In the run-up to Swedish national elections in August 2018, she started a sit-in outside the parliament in Stockholm, handing out factsheets about the climate crisis to passers-by and holding up a self-painted sign with the words “Skolstrejk för klimatet” (School strike for the climate).

Fridays For Future

People took notice of Thunberg’s school strike. National and international media reported about her protest. Young activists joined her outside the Swedish Parliament or organised school strikes elsewhere. Thunberg decided to continue her strike beyond the Swedish elections. “I cannot vote,” she said. “So, this is my way to get my voice heard. Every Friday, I miss classes to sit outside my country’s parliament. I will continue to do so until leaders come into line with the Paris agreement.” 

Inspired by her example, students around the globe went on school strikes for the climate each Friday. Under the name “Fridays for Future,” these protests developed into a decentralised global movement with the power to mobilise millions of people. Thunberg has captured the imagination of young people and empowered them to see that they can change political outcomes. She has opened the door through which climate activists and advocates can finally reach governments that were refusing to listen to them.

Environmentalists laud Thunberg for reinvigorating the urgency of the global climate movement. 2014 Right Livelihood Laureate Bill McKibben said, “Greta Thunberg has been the most catalytic voice yet in the climate fight and managed to rally much of the world’s youth, in precisely the right spirit.”

Promoting scientific facts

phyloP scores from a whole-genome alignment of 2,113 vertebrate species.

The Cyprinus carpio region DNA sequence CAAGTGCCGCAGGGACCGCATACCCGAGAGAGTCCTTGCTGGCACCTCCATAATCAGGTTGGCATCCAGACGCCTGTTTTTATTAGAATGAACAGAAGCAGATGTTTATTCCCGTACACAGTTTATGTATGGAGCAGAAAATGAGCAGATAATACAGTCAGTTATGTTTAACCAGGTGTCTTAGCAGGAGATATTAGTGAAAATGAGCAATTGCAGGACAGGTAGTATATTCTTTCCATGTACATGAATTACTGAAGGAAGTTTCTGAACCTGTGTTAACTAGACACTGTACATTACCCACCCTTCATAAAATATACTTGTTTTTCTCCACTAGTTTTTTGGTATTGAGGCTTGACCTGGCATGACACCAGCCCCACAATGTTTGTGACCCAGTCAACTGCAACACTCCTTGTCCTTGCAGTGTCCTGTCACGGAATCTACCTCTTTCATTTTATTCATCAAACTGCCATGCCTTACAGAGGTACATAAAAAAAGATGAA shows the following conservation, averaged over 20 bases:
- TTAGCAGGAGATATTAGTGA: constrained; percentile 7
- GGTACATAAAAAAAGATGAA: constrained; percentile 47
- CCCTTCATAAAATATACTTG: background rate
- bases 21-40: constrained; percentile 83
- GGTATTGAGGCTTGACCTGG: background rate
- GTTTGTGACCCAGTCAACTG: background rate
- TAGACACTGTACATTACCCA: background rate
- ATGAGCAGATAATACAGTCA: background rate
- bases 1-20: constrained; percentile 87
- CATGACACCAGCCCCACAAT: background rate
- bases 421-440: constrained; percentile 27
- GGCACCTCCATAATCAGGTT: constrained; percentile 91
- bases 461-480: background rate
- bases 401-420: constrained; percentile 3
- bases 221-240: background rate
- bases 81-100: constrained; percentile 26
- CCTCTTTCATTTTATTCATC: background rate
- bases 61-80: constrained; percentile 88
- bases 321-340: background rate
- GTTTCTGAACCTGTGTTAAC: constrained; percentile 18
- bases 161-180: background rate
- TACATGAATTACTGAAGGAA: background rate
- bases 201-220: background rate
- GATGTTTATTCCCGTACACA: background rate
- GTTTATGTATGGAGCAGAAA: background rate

Thunberg uses the platform that global media attention provides to amplify the messages of climate science. She has called for rapid and far-reaching changes to reach the targets outlined by IPCC. 

Thunberg was speaking for a new generation of concerned citizens when she issued a call to action to French parliamentarians in July 2019. “You don’t have to listen to us,” she said. “But you have to listen to science. And that is all we ask, to unite behind the science.”

Thunberg continues to tirelessly convey her message: acknowledge the facts, realise the urgency of the climate crisis and act accordingly. She speaks at high-level conferences, meets world leaders and gives guidance to a growing global movement.

Prominent scientists and environmentalists applaud Thunberg for taking science seriously. “Adults are focused on the economy while the biosphere is going up in flames,” said 2009 Right Livelihood Laureate David Suzuki. “Thunberg has not gotten bogged down by trying to justify the target with economic reasons. Instead, she has focused on the need to reduce emissions above all economic and political ‘realities’ that are the reasons nothing has been done so far.”

Speaking truth to power